To every musician on the face of the planet nothing compares to the thrill of playing live to an audience at an open space. Though albums and records are milestones in their own right, the stretch of road filled with cheers, the dampness of sweaty underarms and vibrations originating from the ground up coupled with a sense of belonging to the moment, every artist prides himself on having played that one memorable performance. But the economy of the gig – as the live performance is popularly known – has been crumbling in India. Open spaces are at a premium and bars and pubs have taken over as venues with their pre-packaged serving of music as the ‘other’ offering. At a time like this, the opportunity to not only witness music, but learn of it, at a sizeable historic venue, would sound like a thing of fancy. But this weekend, at the Purana Qila in Delhi, the Asian Music Festival will do just that.
Papon will perform at the music festival which is seen as an opportunity to discover the music of Southeast Asia. (Seher.)
Being organised in conjunction with the Asean summit that will be held in Delhi in January of 2018, the festival is a rare opportunity to discover, more than anything else, the music of Southeast Asia. Besides headline acts by Indian artists like Papon and Shankar Ehsaan Loy, perhaps the most interesting segment of the festival comprises the various bands that are slated to represent Asean’s member countries. And the tableau here is made up as much of musical delicacy as of historical and cultural intrigue. Representing Thailand for example, will be the Asia7, a band that mixes jazz with traditional Thai folk. The measure of tradition can be estimated by the fact that members of Asia7 play on exclusively Thai instruments. “Saw Duang is a two-stringed instrument used in traditional Thai music. The sound is produced by the bow made from horsetail hair which goes between the strings made from silk. The bow has to be tilted to switch from one string to another,” says Tontrakul Kaewyong, member of the band. The other instrument is the Phin (the Northeast Thai lute) a type of stringed instrument made out of hard timber like that from a jackfruit tree or Siamese rosewood.
With instruments so native, it is a bit odd that the band calls itself Asia7. “We wanted our music to be Thai in style initially. But we realised soon enough that it was broader, it was really Asia in its language. So we decided on the name Asia,” Kaewyong says. In a way the band captures the essence of the festival. Artists from as far as Cambodia and little-explored places like Brunei and Vietnam are coming together on a stage and mixing it up in a multi-lingual and multi-cultural fiesta. Language is something that Raghu Dixit, one of the headline Indian acts at the festival, knows a thing or two about. “I have songs in six different languages and at the festival itself, you’ll hear me sing in four of those! I think in a multi-cultural and multi-lingual society like India, singing in multiple languages is not something unique, it’s a necessity,” Raghu says. Dixit who has most recently composed music for the upcoming Saif Ali Khan starrer Chef, says that there is nothing like the experience of the performance and being able to create it through your own music. “I keep telling everyone at my shows, just being able to breathe in thin air and then throw it out as a song, itself is a reward. I absolutely love what I am doing. There is nothing better for me than to wake up every morning and be able to make new music.”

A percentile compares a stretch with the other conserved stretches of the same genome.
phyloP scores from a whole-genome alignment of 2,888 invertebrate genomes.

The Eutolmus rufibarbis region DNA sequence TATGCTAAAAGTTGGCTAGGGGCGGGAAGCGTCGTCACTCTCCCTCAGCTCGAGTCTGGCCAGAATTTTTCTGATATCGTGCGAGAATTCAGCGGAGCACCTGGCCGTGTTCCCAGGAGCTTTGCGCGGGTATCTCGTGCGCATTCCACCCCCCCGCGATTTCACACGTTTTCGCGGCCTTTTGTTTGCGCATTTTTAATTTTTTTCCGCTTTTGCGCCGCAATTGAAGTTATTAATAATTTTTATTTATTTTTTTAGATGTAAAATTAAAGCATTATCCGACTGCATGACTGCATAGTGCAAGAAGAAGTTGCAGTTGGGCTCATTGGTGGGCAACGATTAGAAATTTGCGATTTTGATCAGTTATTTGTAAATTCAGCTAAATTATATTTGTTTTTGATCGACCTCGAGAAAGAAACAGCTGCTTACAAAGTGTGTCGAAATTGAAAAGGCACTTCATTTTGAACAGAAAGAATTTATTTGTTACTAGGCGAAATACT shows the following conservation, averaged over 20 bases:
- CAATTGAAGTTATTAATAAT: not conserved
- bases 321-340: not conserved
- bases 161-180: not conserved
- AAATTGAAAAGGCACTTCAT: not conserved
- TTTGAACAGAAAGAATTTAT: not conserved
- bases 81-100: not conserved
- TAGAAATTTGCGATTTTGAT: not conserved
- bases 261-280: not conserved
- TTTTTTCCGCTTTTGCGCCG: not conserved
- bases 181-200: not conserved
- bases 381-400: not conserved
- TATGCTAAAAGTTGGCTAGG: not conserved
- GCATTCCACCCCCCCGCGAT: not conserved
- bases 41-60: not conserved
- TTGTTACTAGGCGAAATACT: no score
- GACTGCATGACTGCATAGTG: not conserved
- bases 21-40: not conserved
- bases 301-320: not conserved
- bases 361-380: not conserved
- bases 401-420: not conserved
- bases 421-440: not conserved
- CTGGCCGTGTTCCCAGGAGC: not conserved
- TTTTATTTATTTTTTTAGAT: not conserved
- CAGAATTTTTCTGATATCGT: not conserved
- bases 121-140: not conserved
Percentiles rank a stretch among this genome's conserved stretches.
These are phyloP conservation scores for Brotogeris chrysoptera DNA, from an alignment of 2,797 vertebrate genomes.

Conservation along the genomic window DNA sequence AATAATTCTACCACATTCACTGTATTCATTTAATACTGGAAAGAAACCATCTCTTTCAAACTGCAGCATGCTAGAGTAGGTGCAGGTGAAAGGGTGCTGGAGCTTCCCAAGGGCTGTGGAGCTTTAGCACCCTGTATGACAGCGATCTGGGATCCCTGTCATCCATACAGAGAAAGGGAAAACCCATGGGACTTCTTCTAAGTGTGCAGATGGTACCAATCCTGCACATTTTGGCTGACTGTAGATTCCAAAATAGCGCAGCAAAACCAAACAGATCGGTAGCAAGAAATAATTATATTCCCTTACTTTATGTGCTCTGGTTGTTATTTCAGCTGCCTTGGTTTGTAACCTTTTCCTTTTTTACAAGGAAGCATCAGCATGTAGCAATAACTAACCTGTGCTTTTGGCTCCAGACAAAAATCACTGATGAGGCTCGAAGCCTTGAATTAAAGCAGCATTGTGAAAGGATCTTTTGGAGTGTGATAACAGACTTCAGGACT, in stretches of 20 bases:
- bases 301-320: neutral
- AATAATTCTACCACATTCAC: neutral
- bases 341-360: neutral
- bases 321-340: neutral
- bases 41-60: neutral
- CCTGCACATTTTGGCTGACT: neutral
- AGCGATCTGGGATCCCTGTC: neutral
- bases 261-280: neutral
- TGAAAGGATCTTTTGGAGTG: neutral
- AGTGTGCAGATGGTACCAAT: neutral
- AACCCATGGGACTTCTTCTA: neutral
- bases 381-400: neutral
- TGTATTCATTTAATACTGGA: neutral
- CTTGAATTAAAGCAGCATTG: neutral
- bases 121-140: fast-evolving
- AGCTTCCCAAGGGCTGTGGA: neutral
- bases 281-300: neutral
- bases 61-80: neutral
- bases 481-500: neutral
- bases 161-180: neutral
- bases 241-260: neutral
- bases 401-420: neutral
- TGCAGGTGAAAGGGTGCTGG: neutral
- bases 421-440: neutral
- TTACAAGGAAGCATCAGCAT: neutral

Members of Asia7, which will represent Thailand in the festival. The band mixes jazz with traditional Thai folk. (Seher.)
As far as genres go, there is plenty on offer, from rock through punk to folk. A curious addition in the mix is shoegaze that though immensely popular in the west, is yet to find its footing in India. Shoegazing was a term coined in the late ’80s by the British press to refer to bands that performed in a motionless, staid manner. “There are many post-rock and shoegaze bands in the Indonesian side-stream scene. Even if it’s not big, it’s still pretty popular amongst youngsters these days. There is something adventurous and cinematic in post-rock music. You can see or listen to post-rock music in popular movies, TV drama series and documentaries. We think that’s why the music has now emerged as a well-known genre in this country,” Herald, vocalist of Indonesian band L’alphalpha said. The key to understanding shoegazing, as Herald puts it, is in the way it assists film and affects our perception of an image(some even call it dreampop) which is why it has become hugely popular when it comes to composing music for indie films and cinema in general. L’alphalpha has also opened for the hugely popular Scottish post-rock band Mogwai.
Coordinating a festival of this scale, bringing in artists from Asean countries, and putting together a show at one of the most iconic venues in Delhi takes some doing. It is natural, therefore, that it be done by someone who knows how to strut his stuff. Sanjeev Bhargava, who founded Seher, the group behind the festival, back in 1994, is the man pulling all the strings. “God is in the details for me. I am a part of everything that is planned. We have to look at everything from security to the sound. You cannot have ten thousand people at a venue and not have the best sound design available. Even the lighting on the Qila will be curated by a light designer. There is a fine line between putting up a fine show and one that no one will remember,” says Bhargava says. If all goes to plan, and in the hands of an experienced man like Bhargava, it should, the Asean festival won’t be one to forget.